The featured paper is ‘Familial Psychiatric Presentation of Huntington’s Disease’ by Lovestone and colleagues and freely available here. In this paper the authors report a family, several members of which have either established or presumed Huntington’s Disease.
(Professor Metwally has a very good site on neurology here and has two videos on YouTube showing choreiform and ballismus movements.
A description of a family pedigree as presented here can effectively be thought of as a case series where all members are immediate family members. As a case series this study would have a number of limitations including selection bias, lack of operationalised psychometric outcome measures, occasional use of second person accounts for the history, a heterogenous approach to data collection and the retrospective nature of material. Nevertheless despite all of this the study is rich in content. We see that two male members of the family developed psychosis – one involving auditory hallucinations and the other what appears to be a possible somatic hallucination (although it is difficult to tell). Two of the female members develop depression. Also SPECT data is available on one person and shows frontal hypoperfusion before any other evidence of illness is identified. Here we can with this dataset start to generate hypotheses which is where it starts to get really interesting. Generating some of these hypotheses does of course start on the shakiest of foundations. For instance, can we say that during the prodromal phase that males may develop perceptual abnormalities and females may develop disturbances of mood. Such a hypothesis would need to be tested in a larger study or alternatively a literature search may identify relevant data. Another hypothesis that could be tested is whether SPECT frontal hypoperfusion deficits are a surrogate marker for the prodromal phase of the illness and whether there is a correlation with psychosis or affective disorders. The authors are understandably cautious and cover all bases with their hypotheses which includes the possibility of the psychosis in family members resulting from a confounder for instance in linkage disequilibrium.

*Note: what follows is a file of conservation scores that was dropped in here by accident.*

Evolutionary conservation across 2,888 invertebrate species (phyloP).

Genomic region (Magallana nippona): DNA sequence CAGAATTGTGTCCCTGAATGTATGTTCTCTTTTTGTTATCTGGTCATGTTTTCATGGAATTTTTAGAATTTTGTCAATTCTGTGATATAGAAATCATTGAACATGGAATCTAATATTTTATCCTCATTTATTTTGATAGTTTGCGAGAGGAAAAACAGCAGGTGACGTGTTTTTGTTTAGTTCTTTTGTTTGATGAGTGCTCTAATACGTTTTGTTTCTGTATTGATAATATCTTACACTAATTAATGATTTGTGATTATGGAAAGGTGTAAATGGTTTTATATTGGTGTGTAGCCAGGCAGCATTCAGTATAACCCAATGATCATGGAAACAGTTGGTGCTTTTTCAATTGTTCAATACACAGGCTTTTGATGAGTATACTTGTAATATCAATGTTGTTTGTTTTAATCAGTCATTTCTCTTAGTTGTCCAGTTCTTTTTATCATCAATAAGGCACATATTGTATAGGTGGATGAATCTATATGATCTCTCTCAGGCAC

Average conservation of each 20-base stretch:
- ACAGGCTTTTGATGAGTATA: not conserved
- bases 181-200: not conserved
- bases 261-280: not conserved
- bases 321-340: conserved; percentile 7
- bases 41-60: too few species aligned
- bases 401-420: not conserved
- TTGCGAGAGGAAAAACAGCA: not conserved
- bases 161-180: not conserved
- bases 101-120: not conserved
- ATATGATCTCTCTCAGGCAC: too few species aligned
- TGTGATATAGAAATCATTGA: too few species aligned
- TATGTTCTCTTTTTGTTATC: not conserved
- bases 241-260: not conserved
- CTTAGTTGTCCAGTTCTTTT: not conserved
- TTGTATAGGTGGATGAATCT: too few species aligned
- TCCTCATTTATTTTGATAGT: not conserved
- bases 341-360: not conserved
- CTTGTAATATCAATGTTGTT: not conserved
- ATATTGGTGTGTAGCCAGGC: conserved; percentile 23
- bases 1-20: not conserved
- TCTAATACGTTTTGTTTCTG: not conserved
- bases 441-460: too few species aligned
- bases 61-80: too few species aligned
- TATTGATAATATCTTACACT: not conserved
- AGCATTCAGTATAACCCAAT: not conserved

The authors have produced an interesting paper containing various types of data for hypothesis generation for testing in studies with relevant methodology.
Steps To Treatment (STT)
STT = Steps To Treatment. An estimate of the number of steps between the results and translation into treatment. This is an opinion.
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